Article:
Sunday 27 January 2013
The VAZ-2101 is a compact sedan car (small class, passenger car, model 1 in Soviet classification) produced by AvtoVAZ and introduced in 1970. The estate version was known as the VAZ-2102. VAZ had been founded in the mid-1960s as a collaboration between Fiat and the Soviet government, and the 2101 was its first product. Better known as the Lada outside the former Soviet Union, the 2101 is a re-engineered version of the Fiat 124 tailored for the nations of the Eastern Bloc, but was widely exported to the West as a budget "no-frills" car. Although the facelifted VAZ-2105, 2104 & 2107 versions largely replaced it in the West in the early 1980s, it was still produced for the domestic market as late as 1988.
Known as the Zhiguli within the Soviet Union, the main differences between the VAZ-2101 and the Fiat 124 are the use of thicker gauge steel for the bodyshell, an overhead camshaft engine (in place of the original Fiat OHV unit), and the use of aluminium drum brakes on the rear wheels in place of disc brakes. Early versions of the car featured a starting handle for cranking the engine manually should the battery go flat in Siberian winter conditions, and an auxiliary fuel pump.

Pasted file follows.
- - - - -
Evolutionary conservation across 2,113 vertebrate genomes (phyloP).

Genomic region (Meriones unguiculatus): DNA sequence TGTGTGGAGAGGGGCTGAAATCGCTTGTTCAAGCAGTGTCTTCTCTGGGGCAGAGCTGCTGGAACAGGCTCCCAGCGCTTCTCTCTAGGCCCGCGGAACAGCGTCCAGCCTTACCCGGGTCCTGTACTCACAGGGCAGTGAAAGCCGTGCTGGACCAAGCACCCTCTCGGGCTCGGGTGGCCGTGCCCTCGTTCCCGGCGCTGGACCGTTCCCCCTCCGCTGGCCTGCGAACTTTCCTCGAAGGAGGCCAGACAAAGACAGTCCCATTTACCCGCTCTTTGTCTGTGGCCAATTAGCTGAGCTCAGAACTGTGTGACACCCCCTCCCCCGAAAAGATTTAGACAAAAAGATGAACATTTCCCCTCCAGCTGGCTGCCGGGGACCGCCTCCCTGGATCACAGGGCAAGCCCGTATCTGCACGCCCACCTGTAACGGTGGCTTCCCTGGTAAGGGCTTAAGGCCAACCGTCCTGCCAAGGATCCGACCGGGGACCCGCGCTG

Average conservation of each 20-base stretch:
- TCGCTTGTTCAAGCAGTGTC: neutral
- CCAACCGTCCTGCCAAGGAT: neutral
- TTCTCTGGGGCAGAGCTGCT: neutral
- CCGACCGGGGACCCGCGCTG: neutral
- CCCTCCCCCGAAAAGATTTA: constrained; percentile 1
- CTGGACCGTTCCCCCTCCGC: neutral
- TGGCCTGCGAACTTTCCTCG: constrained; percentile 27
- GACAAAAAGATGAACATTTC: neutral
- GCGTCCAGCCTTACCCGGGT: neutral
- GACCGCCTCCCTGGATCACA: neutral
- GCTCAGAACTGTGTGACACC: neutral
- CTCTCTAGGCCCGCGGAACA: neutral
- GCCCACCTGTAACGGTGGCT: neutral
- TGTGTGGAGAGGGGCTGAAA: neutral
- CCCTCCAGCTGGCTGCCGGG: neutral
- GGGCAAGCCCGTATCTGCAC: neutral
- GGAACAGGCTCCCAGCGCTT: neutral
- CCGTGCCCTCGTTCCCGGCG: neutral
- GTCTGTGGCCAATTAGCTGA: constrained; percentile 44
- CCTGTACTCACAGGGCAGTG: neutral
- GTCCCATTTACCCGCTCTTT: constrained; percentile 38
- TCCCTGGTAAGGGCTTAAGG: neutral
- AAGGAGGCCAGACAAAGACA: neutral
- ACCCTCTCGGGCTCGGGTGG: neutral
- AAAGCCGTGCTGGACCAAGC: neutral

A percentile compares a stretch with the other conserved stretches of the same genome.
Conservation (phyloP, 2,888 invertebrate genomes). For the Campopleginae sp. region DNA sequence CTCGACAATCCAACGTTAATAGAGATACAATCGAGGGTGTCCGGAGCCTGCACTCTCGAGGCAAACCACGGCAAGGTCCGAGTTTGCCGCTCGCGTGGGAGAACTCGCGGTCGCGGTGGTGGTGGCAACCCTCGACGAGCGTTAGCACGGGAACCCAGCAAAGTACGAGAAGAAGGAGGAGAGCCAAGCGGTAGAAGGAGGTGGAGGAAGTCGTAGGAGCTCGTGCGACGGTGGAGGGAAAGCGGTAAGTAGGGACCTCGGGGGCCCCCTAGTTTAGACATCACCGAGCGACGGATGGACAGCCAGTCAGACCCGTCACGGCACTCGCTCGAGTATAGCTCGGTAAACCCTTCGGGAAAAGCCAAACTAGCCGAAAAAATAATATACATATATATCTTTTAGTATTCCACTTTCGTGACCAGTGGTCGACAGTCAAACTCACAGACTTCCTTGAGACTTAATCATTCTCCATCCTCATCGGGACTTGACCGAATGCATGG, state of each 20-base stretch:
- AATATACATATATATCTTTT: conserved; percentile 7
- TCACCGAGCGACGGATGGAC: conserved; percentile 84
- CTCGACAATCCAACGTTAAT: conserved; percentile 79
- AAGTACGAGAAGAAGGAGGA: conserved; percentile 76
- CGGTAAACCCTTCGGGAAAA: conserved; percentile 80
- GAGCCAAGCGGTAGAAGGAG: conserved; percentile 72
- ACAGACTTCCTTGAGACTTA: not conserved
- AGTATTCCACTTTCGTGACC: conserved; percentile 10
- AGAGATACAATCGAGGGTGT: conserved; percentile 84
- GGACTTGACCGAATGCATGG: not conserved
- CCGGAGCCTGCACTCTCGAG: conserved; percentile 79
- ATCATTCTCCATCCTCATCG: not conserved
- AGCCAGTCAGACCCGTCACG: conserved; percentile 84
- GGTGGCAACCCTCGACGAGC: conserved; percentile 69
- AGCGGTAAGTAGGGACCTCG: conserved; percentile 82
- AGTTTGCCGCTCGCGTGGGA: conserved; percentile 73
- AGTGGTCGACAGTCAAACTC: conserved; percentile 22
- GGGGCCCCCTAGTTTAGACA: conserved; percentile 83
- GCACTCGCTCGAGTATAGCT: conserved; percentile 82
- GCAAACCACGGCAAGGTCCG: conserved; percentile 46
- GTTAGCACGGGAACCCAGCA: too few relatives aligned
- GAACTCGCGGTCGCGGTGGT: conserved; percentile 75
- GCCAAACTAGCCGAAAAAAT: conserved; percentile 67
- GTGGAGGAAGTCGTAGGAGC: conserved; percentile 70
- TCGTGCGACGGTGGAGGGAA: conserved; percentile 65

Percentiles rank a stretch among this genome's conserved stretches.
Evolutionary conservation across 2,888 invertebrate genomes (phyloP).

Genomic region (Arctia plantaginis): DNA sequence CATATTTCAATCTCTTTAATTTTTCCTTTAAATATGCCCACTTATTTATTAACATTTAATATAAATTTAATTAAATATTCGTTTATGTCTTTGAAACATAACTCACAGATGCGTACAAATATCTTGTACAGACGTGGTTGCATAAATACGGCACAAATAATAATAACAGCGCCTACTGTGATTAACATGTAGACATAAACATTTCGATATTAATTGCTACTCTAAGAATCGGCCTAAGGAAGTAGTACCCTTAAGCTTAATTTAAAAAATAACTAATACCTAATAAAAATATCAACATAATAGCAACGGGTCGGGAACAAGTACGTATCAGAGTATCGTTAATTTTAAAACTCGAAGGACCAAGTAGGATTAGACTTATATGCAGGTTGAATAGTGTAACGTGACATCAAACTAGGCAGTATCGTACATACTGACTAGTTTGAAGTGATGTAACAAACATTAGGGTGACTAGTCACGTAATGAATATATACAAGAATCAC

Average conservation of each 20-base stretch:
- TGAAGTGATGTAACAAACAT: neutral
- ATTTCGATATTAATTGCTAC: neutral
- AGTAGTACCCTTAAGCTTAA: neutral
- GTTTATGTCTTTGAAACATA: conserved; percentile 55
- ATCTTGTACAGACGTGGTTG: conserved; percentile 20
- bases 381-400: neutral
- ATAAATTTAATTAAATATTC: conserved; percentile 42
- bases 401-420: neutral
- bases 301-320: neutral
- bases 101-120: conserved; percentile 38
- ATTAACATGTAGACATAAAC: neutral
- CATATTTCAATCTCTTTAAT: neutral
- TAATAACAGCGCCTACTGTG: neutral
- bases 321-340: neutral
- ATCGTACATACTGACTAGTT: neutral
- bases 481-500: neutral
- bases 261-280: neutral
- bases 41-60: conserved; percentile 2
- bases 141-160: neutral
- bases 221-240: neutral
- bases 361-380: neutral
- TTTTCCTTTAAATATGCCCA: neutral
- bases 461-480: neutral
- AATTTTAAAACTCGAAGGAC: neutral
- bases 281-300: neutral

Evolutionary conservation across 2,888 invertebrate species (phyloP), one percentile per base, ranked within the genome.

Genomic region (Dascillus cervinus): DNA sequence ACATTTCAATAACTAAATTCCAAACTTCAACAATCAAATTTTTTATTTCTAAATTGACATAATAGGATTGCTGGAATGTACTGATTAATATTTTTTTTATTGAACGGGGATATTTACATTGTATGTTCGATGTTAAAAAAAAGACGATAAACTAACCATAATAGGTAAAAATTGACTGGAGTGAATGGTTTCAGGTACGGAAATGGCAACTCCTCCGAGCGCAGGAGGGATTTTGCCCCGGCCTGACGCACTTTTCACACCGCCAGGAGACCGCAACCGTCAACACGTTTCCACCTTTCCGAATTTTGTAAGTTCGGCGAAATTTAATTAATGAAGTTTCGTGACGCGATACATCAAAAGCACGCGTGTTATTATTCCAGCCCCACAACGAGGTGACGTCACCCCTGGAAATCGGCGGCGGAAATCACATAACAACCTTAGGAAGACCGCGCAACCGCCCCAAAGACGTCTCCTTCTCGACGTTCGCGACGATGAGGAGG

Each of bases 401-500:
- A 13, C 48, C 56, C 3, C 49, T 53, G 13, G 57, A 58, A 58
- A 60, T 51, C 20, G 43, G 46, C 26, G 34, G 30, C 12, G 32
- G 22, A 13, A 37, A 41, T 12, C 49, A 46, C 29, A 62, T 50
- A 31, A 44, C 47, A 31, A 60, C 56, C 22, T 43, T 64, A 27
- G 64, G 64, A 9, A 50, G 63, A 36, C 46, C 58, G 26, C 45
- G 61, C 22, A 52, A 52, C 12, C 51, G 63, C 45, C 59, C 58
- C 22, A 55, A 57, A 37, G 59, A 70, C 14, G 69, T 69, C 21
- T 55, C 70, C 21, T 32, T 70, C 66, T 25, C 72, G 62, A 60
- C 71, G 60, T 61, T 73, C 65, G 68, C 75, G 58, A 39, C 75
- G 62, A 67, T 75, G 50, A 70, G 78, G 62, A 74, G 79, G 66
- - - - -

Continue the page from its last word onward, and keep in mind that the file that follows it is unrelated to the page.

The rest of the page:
AvtoVAZ were forbidden from selling the car in competing markets alongside Fiat 124; however, exports to Western European nations began in 1974 when the 124 was discontinued in favour of Fiat's newer 131 Mirafiori model. The 2101 was sold in export markets as the Lada 1200, Lada 1300 and Lada 1200S until 1989; it was sold in the United Kingdom from May 1974, until the arrival of the Riva in 1983. It was the first Lada to be sold in the United Kingdom
The estate version of the VAZ-2101 was known as the 2102 and was available from 1971. It was replaced by the 2104 (Lada Riva in some markets) in 1985.
- engine: 4 cylinders
- capacity: 1198 cc
- horsepower: 64 HP
- gearbox: 4+1
- top speed: 135 km/h